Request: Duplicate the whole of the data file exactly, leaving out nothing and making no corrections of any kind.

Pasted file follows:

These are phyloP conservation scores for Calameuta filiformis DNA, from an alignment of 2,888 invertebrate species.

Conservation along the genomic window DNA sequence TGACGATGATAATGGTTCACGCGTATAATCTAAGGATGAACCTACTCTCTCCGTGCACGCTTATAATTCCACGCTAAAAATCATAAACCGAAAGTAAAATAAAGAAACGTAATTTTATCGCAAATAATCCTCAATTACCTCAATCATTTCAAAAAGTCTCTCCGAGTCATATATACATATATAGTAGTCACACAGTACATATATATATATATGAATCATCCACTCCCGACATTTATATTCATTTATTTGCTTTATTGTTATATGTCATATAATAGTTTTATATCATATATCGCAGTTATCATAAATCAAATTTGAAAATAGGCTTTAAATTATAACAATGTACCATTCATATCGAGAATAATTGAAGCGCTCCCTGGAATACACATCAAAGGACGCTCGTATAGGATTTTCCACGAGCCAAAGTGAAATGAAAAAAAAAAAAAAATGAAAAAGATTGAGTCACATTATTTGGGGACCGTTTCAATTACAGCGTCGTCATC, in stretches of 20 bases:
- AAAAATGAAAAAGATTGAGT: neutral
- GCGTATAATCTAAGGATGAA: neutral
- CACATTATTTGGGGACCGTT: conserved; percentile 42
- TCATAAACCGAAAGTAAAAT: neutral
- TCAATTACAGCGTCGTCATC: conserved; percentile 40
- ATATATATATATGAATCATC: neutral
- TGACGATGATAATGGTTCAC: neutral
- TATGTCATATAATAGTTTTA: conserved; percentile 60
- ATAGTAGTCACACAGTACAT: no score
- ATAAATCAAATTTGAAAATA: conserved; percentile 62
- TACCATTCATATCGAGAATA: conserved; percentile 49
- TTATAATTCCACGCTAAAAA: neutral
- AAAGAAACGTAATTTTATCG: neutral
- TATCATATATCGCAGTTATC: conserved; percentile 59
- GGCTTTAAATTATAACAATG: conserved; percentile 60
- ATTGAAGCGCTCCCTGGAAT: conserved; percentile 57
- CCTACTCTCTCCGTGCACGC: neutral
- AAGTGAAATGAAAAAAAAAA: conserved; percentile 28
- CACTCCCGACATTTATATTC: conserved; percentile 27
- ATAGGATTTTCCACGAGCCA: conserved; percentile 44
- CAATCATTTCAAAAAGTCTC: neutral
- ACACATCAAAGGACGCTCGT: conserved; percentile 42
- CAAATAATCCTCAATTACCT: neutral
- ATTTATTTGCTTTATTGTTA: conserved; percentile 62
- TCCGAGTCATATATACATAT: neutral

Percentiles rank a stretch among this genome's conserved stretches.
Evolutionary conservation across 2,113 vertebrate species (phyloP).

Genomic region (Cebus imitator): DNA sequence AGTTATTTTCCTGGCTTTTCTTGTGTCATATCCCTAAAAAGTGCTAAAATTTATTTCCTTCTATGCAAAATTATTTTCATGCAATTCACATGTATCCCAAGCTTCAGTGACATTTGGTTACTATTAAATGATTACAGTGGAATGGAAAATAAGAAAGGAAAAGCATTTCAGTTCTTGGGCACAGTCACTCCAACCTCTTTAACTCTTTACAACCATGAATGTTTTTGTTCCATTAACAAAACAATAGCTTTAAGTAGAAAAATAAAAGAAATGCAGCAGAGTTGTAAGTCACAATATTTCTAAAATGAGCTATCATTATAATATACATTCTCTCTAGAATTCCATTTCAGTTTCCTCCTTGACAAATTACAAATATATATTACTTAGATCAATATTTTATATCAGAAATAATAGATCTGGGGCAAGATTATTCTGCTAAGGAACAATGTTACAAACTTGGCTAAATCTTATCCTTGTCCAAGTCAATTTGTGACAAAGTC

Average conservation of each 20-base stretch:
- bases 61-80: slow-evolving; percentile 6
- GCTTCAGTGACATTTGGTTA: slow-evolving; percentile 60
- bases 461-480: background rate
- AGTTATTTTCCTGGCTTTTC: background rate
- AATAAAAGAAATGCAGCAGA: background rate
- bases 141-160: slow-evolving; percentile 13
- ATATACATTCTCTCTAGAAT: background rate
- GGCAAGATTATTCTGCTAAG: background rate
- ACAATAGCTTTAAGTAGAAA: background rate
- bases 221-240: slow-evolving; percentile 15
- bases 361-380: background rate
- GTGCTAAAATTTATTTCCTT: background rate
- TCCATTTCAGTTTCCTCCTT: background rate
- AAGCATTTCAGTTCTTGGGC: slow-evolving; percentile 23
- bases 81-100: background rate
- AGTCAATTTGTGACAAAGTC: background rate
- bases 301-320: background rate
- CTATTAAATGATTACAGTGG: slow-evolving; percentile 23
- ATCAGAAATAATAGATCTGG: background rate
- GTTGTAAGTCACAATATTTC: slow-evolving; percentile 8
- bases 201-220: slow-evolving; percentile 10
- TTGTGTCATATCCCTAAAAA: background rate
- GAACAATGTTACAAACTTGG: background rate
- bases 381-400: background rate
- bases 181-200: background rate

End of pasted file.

These are phyloP conservation scores for Calameuta filiformis DNA, from an alignment of 2,888 invertebrate species.

Conservation along the genomic window DNA sequence TGACGATGATAATGGTTCACGCGTATAATCTAAGGATGAACCTACTCTCTCCGTGCACGCTTATAATTCCACGCTAAAAATCATAAACCGAAAGTAAAATAAAGAAACGTAATTTTATCGCAAATAATCCTCAATTACCTCAATCATTTCAAAAAGTCTCTCCGAGTCATATATACATATATAGTAGTCACACAGTACATATATATATATATGAATCATCCACTCCCGACATTTATATTCATTTATTTGCTTTATTGTTATATGTCATATAATAGTTTTATATCATATATCGCAGTTATCATAAATCAAATTTGAAAATAGGCTTTAAATTATAACAATGTACCATTCATATCGAGAATAATTGAAGCGCTCCCTGGAATACACATCAAAGGACGCTCGTATAGGATTTTCCACGAGCCAAAGTGAAATGAAAAAAAAAAAAAAATGAAAAAGATTGAGTCACATTATTTGGGGACCGTTTCAATTACAGCGTCGTCATC, in stretches of 20 bases:
- AAAAATGAAAAAGATTGAGT: neutral
- GCGTATAATCTAAGGATGAA: neutral
- CACATTATTTGGGGACCGTT: conserved; percentile 42
- TCATAAACCGAAAGTAAAAT: neutral
- TCAATTACAGCGTCGTCATC: conserved; percentile 40
- ATATATATATATGAATCATC: neutral
- TGACGATGATAATGGTTCAC: neutral
- TATGTCATATAATAGTTTTA: conserved; percentile 60
- ATAGTAGTCACACAGTACAT: no score
- ATAAATCAAATTTGAAAATA: conserved; percentile 62
- TACCATTCATATCGAGAATA: conserved; percentile 49
- TTATAATTCCACGCTAAAAA: neutral
- AAAGAAACGTAATTTTATCG: neutral
- TATCATATATCGCAGTTATC: conserved; percentile 59
- GGCTTTAAATTATAACAATG: conserved; percentile 60
- ATTGAAGCGCTCCCTGGAAT: conserved; percentile 57
- CCTACTCTCTCCGTGCACGC: neutral
- AAGTGAAATGAAAAAAAAAA: conserved; percentile 28
- CACTCCCGACATTTATATTC: conserved; percentile 27
- ATAGGATTTTCCACGAGCCA: conserved; percentile 44
- CAATCATTTCAAAAAGTCTC: neutral
- ACACATCAAAGGACGCTCGT: conserved; percentile 42
- CAAATAATCCTCAATTACCT: neutral
- ATTTATTTGCTTTATTGTTA: conserved; percentile 62
- TCCGAGTCATATATACATAT: neutral

Percentiles rank a stretch among this genome's conserved stretches.
Evolutionary conservation across 2,113 vertebrate species (phyloP).

Genomic region (Cebus imitator): DNA sequence AGTTATTTTCCTGGCTTTTCTTGTGTCATATCCCTAAAAAGTGCTAAAATTTATTTCCTTCTATGCAAAATTATTTTCATGCAATTCACATGTATCCCAAGCTTCAGTGACATTTGGTTACTATTAAATGATTACAGTGGAATGGAAAATAAGAAAGGAAAAGCATTTCAGTTCTTGGGCACAGTCACTCCAACCTCTTTAACTCTTTACAACCATGAATGTTTTTGTTCCATTAACAAAACAATAGCTTTAAGTAGAAAAATAAAAGAAATGCAGCAGAGTTGTAAGTCACAATATTTCTAAAATGAGCTATCATTATAATATACATTCTCTCTAGAATTCCATTTCAGTTTCCTCCTTGACAAATTACAAATATATATTACTTAGATCAATATTTTATATCAGAAATAATAGATCTGGGGCAAGATTATTCTGCTAAGGAACAATGTTACAAACTTGGCTAAATCTTATCCTTGTCCAAGTCAATTTGTGACAAAGTC

Average conservation of each 20-base stretch:
- bases 61-80: slow-evolving; percentile 6
- GCTTCAGTGACATTTGGTTA: slow-evolving; percentile 60
- bases 461-480: background rate
- AGTTATTTTCCTGGCTTTTC: background rate
- AATAAAAGAAATGCAGCAGA: background rate
- bases 141-160: slow-evolving; percentile 13
- ATATACATTCTCTCTAGAAT: background rate
- GGCAAGATTATTCTGCTAAG: background rate
- ACAATAGCTTTAAGTAGAAA: background rate
- bases 221-240: slow-evolving; percentile 15
- bases 361-380: background rate
- GTGCTAAAATTTATTTCCTT: background rate
- TCCATTTCAGTTTCCTCCTT: background rate
- AAGCATTTCAGTTCTTGGGC: slow-evolving; percentile 23
- bases 81-100: background rate
- AGTCAATTTGTGACAAAGTC: background rate
- bases 301-320: background rate
- CTATTAAATGATTACAGTGG: slow-evolving; percentile 23
- ATCAGAAATAATAGATCTGG: background rate
- GTTGTAAGTCACAATATTTC: slow-evolving; percentile 8
- bases 201-220: slow-evolving; percentile 10
- TTGTGTCATATCCCTAAAAA: background rate
- GAACAATGTTACAAACTTGG: background rate
- bases 381-400: background rate
- bases 181-200: background rate